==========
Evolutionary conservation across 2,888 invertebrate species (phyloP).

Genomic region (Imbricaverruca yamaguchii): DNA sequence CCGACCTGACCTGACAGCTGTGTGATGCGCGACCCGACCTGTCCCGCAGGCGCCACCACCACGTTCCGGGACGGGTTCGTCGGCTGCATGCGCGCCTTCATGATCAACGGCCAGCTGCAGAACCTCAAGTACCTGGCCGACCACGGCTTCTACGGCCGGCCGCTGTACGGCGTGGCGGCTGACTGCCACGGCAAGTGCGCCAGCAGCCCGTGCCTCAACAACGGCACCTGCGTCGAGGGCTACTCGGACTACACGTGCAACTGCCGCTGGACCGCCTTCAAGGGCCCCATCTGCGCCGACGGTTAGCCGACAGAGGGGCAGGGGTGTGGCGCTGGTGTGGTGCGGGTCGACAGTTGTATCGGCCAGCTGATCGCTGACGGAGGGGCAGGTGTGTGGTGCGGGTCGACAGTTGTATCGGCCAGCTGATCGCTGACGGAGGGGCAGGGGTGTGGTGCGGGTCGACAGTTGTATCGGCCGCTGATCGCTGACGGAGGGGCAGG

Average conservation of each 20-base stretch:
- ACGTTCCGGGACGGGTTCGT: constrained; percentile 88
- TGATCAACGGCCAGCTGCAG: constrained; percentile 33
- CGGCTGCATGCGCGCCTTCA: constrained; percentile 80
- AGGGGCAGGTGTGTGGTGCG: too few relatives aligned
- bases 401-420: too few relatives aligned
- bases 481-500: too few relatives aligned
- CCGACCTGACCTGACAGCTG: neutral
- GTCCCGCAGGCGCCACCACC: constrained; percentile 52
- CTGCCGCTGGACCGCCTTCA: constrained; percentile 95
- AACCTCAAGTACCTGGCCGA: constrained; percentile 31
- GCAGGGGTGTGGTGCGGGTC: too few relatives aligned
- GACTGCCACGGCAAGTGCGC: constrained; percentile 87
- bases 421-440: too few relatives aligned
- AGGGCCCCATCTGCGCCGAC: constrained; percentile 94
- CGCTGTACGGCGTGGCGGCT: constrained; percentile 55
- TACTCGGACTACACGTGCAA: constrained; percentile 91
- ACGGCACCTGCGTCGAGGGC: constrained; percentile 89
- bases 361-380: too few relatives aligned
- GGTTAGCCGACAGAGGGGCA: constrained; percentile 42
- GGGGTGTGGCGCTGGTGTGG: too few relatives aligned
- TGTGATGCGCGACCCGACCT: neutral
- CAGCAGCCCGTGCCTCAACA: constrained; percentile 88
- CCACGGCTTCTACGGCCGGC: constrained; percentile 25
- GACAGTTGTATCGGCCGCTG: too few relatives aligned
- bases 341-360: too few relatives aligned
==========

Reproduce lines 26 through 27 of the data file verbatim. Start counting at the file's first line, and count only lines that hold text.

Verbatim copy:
- CCACGGCTTCTACGGCCGGC: constrained; percentile 25
- GACAGTTGTATCGGCCGCTG: too few relatives aligned